Not just Sinema: Sen. Bob Menendez took $1 million from Big Pharma and shoots down bill to lower drug costs
Sen. Bob Menendez, D-N.J., one of the top recipients of campaign contributions from the pharmaceutical industry, said last week that he won't support a House plan to allow Medicare to negotiate lower drug costs as part of President Biden's Build Back Better plan.
This article first appeared in Salon.
Menendez told NBC News' Sahil Kapur last week that he is a "no" on H.R. 3, a longtime Democratic priority that was advanced earlier this year by the House Ways and Means Committee. The bill would save $456 billion over the next decade, according to the Congressional Budget Office, which Democrats hope to use to pay for other priorities in the bill like expanding Medicare coverage and health care access.
Menendez told Salon on Friday that the House bill "does not currently have a pathway to pass the House of Representatives," where Democrats hold a razor-thin majority. He did not rule out supporting legislation to allow Medicare to negotiate drug prices and is waiting to see the plan being drafted by Senate Finance Chairman Ron Wyden, D-Ore., who announced that he was working on a compromise solution earlier this year amid pushback from lawmakers in states with a heavy pharmaceutical industry presence. Rep. Lloyd Doggett, D-Texas, told Politico that the legislation had already been "eviscerated" in negotiations under pressure from Big Pharma-aligned Democrats.
"Sen. Wyden is working on the Senate proposal, the principles of which he laid out earlier this summer and they are not H.R. 3," Menendez said in a statement to Salon. "I continue to wait to see what proposal comes out of the Senate Finance Committee, which I expect will include language to allow Medicare to negotiate drug prices. I continue to believe the focus must be lowering patient costs, and that will drive my analysis of any proposal."
Menendez told NJ Advance Media earlier this week that allowing Medicare to negotiate prices would not guarantee that consumers would pay lower costs, saying that his goal was to "ensure that the consumer at the counter gets relief and not just simply the government."
The House proposal was introduced by Energy and Commerce Chairman Frank Pallone, D-N.J. In an official statement, the committee pushed back against Menendez's argument that the bill does not provide relief for consumers.
"H.R. 3 would lower prescription drug prices for both seniors on Medicare and Americans with private health insurance," a committee spokesperson told Salon. "It empowers the federal government to negotiate fair prices for Medicare and makes those prices available to private health insurance plans. As a result, consumers would finally pay lower prices at the pharmacy counter."
As the committee statement later emphasized, the CBO has estimated that H.R. 3 would lower both prescription drug prices and health insurance premiums, and that prices would decrease by nearly 55% for the first group of drugs negotiated by the federal government. "It's clear that negotiation is the most meaningful way to rein in out of control prescription drug prices in the United States," the statement concluded.
Rep. Peter Welch, D-Vt., a leading proponent of the drug pricing bill and chief deputy whip for the Democratic House majority, told Salon in an interview that the legislation would in all likelihood ultimately include private health plans, thanks to pressure from employers who shoulder a "significant burden" from the cost of prescription drugs. His goal, he said, was to "make certain that employers get premium reductions," but added that applying Medicare costs to private plans could run afoul of budgetary rules.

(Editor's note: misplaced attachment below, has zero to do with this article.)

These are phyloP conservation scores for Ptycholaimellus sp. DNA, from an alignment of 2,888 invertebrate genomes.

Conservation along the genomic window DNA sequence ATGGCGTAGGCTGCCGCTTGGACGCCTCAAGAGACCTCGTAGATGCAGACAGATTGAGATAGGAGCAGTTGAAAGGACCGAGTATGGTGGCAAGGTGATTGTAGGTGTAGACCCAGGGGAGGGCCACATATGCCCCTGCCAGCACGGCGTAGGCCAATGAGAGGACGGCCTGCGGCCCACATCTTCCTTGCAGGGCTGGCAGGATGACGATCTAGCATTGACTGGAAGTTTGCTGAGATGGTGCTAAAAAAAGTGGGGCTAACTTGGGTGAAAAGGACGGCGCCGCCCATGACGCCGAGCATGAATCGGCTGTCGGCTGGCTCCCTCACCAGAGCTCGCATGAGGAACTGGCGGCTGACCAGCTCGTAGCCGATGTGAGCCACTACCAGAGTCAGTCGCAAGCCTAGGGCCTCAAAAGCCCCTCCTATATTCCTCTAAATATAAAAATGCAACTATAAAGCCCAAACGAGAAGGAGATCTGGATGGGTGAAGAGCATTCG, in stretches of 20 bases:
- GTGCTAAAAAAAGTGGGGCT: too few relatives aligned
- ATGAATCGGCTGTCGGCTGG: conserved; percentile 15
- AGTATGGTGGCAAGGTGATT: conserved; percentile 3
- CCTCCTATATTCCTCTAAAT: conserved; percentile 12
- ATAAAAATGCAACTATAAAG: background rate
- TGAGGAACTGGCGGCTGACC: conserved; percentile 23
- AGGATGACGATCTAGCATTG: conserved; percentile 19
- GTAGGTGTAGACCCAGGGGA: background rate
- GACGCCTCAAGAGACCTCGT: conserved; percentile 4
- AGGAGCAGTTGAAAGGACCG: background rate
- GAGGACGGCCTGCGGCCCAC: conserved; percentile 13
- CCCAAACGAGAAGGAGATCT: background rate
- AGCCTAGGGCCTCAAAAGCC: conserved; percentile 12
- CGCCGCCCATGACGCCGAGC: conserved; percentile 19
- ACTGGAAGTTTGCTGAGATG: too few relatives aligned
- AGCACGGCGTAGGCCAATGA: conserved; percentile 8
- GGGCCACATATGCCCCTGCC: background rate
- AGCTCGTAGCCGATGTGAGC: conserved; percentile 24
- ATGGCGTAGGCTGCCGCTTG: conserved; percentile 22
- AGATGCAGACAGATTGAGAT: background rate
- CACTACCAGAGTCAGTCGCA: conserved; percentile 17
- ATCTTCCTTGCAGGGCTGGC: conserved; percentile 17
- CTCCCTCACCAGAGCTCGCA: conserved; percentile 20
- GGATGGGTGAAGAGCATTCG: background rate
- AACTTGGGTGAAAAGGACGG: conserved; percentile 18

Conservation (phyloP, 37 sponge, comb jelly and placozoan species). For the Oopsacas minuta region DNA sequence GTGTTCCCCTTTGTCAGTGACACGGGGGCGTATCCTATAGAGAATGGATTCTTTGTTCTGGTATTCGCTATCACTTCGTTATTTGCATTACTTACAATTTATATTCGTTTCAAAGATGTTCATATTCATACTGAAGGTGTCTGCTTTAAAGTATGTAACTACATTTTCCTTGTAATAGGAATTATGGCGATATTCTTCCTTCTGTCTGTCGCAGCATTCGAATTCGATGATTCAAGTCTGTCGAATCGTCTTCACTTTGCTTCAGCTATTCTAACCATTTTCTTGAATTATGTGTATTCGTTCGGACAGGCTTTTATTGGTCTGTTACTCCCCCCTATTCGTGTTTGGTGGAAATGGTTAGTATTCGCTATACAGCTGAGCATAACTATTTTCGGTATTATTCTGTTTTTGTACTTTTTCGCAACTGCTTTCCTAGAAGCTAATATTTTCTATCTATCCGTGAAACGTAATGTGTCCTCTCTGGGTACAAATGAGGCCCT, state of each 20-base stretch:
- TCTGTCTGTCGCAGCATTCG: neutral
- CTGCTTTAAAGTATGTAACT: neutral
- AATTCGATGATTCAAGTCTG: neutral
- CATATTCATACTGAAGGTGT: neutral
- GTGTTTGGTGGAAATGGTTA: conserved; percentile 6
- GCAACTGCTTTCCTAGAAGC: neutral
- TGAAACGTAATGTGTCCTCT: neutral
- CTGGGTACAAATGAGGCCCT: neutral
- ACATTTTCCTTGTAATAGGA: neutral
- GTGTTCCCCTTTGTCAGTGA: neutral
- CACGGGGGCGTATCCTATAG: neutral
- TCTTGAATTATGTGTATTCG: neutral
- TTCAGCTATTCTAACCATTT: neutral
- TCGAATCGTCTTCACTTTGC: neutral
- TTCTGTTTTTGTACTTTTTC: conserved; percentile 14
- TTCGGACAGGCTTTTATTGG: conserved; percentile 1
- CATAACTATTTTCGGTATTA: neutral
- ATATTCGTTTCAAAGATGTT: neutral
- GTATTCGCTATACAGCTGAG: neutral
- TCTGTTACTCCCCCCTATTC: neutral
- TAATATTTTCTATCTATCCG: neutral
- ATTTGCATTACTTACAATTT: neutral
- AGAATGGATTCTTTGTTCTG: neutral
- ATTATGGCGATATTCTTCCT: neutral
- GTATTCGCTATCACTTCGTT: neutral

"I definitely want consumers to get relief, as well as taxpayers and employers," Welch said. "The goal that Sen. Menendez is outlining is one I share."
Welch said H.R. 3 would accomplish that goal but acknowledged that as things stand the bill did not have enough votes to pass both chambers of Congress.
"We're going to have to make some modifications and we're in the process," he said adding that the goal of "having this benefit consumers" was the most important ingredient.
The Senate framework for the final bill is expected to include some Medicare negotiation and a cap on out-of-pocket costs, David Mitchell, the founder of the patient advocacy group Patients for Affordable Drugs Now, told Salon.
But Politico reported last Friday that pressure from pharma-backed lawmakers, including Menendez, Sen. Kyrsten Sinema, D-Ariz., Sen. Tom Carper, D-Del., Rep. Scott Peters, D-Calif., and Rep. Kurt Schrader, D-Ore., is likely to force Democrats to make major concessions on the number of drugs that could be negotiated.
Welch told Salon that negotiators are trying to address concerns about innovation raised by lawmakers from districts with a large pharmaceutical presence, like Peters, who represents San Diego and some of its affluent suburbs.
Mitchell, however, dismissed those concerns as a Big Pharma talking point. "Pharma itself reports that it expects to spend $300 billion on marketing and advertising," he said. Of the $500 billion in corporate profits that even the most aggressive bill, H.R. 3, might have taken in revenue, pharmaceutical companies "could cover $300 billion of that by reducing marketing and advertising expenditures" and deploying them to research and development.
Lawmakers like Peters and Schrader have lobbied to exclude drugs from being negotiated during their period of exclusivity, which can last as long as 12 years, and to limit the negotiations to drugs listed in Medicare part while excluding Part D, which purchases four times as many drugs.
"This provision would not fulfill the Democrats' promise to help patients and all Americans by allowing Medicare to negotiate lower drug prices," Audrey Baker, a spokesperson for Patients for Affordable Drugs Now, told Salon. "It would rob Medicare-negotiation legislation of its impact and would leave patients continuing to suffer from high drug prices.